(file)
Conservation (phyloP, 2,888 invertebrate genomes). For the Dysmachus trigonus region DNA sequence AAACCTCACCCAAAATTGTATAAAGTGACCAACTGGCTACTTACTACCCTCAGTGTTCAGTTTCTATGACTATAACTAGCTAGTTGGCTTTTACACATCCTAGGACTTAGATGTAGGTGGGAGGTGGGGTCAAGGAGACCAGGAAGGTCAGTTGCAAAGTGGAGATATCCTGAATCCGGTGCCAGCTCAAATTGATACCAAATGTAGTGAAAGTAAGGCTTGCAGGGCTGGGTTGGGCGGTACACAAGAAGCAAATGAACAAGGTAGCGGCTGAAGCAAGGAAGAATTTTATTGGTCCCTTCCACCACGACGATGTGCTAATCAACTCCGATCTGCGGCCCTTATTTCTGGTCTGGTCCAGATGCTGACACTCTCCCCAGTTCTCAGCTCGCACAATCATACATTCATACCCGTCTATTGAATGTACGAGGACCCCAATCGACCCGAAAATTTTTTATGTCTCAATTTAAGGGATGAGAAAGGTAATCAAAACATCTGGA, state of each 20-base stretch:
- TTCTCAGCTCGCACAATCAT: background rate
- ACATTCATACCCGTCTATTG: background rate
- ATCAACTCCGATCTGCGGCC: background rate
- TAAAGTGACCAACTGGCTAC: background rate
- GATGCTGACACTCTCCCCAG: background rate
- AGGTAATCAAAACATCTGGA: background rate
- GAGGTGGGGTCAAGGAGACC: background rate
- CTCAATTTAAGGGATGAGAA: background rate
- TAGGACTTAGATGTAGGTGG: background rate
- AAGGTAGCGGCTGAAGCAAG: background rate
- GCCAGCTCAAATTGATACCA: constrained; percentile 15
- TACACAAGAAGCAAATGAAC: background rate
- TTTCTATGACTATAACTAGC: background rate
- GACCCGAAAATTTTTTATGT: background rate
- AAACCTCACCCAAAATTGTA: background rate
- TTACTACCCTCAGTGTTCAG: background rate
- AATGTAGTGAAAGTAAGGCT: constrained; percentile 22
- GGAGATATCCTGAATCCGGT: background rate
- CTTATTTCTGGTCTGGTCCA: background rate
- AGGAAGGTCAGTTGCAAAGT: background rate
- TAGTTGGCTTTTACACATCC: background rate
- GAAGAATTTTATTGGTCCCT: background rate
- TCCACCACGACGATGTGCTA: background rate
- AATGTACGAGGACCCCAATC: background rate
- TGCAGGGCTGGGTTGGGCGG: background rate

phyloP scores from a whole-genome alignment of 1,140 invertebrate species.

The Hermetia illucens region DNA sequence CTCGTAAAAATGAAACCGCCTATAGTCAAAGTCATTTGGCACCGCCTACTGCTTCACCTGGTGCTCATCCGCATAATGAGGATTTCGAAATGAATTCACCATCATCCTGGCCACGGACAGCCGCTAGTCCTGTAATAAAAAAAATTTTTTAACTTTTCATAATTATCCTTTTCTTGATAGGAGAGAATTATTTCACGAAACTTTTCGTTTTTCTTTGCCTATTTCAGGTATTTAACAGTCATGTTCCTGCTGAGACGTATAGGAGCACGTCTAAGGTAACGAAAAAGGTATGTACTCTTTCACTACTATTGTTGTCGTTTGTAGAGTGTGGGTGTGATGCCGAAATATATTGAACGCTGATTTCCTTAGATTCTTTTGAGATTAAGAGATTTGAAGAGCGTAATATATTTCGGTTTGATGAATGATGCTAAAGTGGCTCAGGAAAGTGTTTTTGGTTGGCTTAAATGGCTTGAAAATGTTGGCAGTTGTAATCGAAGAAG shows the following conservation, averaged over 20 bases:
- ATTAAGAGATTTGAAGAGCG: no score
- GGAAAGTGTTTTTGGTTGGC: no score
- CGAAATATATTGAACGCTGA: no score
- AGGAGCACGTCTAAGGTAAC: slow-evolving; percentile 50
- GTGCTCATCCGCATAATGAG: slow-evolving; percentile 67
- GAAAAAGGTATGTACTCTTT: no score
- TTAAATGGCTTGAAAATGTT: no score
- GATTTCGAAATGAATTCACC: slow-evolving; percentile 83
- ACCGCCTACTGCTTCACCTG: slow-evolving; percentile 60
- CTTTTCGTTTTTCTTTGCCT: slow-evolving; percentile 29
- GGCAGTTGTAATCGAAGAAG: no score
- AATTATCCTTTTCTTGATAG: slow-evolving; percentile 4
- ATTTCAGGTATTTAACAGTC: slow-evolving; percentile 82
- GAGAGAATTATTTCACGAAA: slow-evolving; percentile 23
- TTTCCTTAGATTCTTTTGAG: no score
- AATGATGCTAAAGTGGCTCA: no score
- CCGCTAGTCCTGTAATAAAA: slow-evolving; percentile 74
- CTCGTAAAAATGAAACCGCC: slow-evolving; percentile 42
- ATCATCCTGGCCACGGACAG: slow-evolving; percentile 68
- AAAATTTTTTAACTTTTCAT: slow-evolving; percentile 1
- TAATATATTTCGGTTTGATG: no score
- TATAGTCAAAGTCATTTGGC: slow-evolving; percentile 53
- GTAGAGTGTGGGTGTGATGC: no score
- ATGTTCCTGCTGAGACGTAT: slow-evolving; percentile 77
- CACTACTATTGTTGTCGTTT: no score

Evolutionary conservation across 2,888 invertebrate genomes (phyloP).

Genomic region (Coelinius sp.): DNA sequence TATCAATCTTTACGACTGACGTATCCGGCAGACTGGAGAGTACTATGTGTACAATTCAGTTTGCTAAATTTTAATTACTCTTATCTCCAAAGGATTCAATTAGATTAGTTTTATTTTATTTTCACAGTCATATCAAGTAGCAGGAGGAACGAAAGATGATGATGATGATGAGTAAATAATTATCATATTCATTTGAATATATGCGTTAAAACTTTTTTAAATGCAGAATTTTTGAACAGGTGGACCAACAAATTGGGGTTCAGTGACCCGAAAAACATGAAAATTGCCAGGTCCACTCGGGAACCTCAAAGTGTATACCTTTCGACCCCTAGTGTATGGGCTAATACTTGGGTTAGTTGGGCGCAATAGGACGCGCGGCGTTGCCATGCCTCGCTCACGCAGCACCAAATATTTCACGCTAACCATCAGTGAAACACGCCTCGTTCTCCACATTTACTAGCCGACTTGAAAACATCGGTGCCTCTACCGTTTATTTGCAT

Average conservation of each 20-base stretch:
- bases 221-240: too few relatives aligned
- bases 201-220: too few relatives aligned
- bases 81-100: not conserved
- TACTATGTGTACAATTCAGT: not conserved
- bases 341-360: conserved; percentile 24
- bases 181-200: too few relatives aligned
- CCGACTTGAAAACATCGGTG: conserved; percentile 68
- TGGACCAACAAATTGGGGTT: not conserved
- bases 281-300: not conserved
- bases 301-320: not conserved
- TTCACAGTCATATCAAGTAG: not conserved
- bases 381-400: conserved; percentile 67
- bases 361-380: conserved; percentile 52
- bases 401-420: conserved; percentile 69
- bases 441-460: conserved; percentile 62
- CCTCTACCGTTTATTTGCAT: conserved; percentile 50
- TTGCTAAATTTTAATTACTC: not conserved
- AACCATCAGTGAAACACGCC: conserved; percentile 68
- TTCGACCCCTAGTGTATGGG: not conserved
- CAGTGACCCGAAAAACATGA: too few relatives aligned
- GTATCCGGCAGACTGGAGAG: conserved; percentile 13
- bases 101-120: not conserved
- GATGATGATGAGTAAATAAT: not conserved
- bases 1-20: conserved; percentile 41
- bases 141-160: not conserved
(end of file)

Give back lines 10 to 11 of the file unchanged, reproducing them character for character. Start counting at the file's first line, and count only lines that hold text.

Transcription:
- TAGGACTTAGATGTAGGTGG: background rate
- AAGGTAGCGGCTGAAGCAAG: background rate